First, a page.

Something I’ve seen many times in business is the lack of visibility of IT infrastructure. Regardless if it is within corporations or small business this is generally down to the same reasons: – the IT infrastructure grows organically over time and we become too busy dealing with business issues to start thinking about setting up an inventory.
I admit building an asset inventory may appear not to be important when there are more pressing matters to deal with.
For some organisations, setting-up an asset register via SharePoint or intranet has been attempted and the service desk tool, whilst it collects all the information we need, is quite cumbersome to get the necessary information. Often there’s a Microsoft Access database that has been created that has evolved into its own Line of Business application.
But Things Run Fine without an Inventory
True. And they will continue to of course. The challenges not having asset visibility is not very obvious until either (a) you want to make a change or improvement to service or (b) something goes wrong. In both cases there is rush to get the information needed. If only that information was availble to hand.
Systems Management and or monitoring tools exist to monitor systems, services and applications so they can be used or the data within them can be utilized but they do not provide information that’s useful (unless there’s some scripting or tweaking) to help plan and justify technology projects and determine risks.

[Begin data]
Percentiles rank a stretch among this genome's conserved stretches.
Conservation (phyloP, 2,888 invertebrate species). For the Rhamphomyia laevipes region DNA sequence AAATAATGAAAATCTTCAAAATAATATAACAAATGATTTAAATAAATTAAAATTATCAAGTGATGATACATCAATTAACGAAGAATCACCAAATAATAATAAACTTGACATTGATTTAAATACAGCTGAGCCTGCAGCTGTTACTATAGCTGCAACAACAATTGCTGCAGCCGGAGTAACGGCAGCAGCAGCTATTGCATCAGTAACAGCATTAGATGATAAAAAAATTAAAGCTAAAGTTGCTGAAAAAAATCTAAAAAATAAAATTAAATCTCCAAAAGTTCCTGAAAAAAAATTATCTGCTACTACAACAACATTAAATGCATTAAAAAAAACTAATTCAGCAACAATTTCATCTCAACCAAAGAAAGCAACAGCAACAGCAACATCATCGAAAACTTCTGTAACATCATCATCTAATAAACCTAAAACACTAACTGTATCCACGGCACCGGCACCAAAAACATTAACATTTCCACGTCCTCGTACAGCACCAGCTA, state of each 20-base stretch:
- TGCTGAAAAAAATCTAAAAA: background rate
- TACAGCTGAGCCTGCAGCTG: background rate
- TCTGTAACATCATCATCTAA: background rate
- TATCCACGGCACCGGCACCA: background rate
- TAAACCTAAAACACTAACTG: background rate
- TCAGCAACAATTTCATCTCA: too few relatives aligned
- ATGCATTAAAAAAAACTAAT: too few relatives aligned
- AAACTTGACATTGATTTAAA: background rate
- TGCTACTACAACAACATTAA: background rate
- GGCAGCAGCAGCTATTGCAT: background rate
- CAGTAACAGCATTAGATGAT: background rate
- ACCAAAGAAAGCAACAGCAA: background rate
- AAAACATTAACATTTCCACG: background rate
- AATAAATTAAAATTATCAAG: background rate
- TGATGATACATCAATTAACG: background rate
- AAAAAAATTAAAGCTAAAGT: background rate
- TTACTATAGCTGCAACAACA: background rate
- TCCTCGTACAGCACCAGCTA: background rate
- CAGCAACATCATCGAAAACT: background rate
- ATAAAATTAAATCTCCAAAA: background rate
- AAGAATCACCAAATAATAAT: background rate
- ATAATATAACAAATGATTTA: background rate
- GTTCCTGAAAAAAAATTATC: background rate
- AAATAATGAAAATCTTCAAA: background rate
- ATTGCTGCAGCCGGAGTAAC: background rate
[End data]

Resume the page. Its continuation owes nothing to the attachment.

The need to know where things are
We write a lot on this blog about Windows Server 2003 End of Life and if anything was to happen with this operating system would you have an up-to-date inventory? What is more likely is that some form of malware written especially to target Windows Server 2003 will hit in the next year, that will not be devastating to the industry or companies, but it would still be good to know where everything, and every Windows Server 2003 is and see this information clearly and at a touch of a button (cue, blatent plug for our product ::)
Manual Asset Inventories
During the lifetime of the IT environment a few audits and inventories are made on an ad-hoc basis to fulfill a project or buisness need. The problem with an ad-hoc inventory, especially if it has a manual aspect, is that it is out of date as soon as it is collected. Asking the team to collect this information, whether by hand or via scripting is not the most effective use of their time.
It is YOUR Asset Data after all
At the end of the day, asset inventories are based on your data and your assets. It shouldn’t cost the earth to be presented back information that you already own.
Benefits of Infrastructure Visbility
- Change Management
- Risk Assessment
- Support and Maintenance Reduction
- Decommission Candidates
- Removal of peripheral services
I know, you know this already. But when you combine it with…
…an asset register becomes immensley useful.
There are many hardware and software asset management products out there. So the question really is – what can we do with the asset data? Many software companies provide the ability to optimise software across your business.
From our perspective we are interested in using the asset information to identify risks and plan changes. Specifically – find those old servers and desktops and upgrade them to newer versions of Windows.
But we don’t think it is really possible to plan such a change until you have full vibisibility – or as we prefer to refer to it as “Infrastructure Reality“.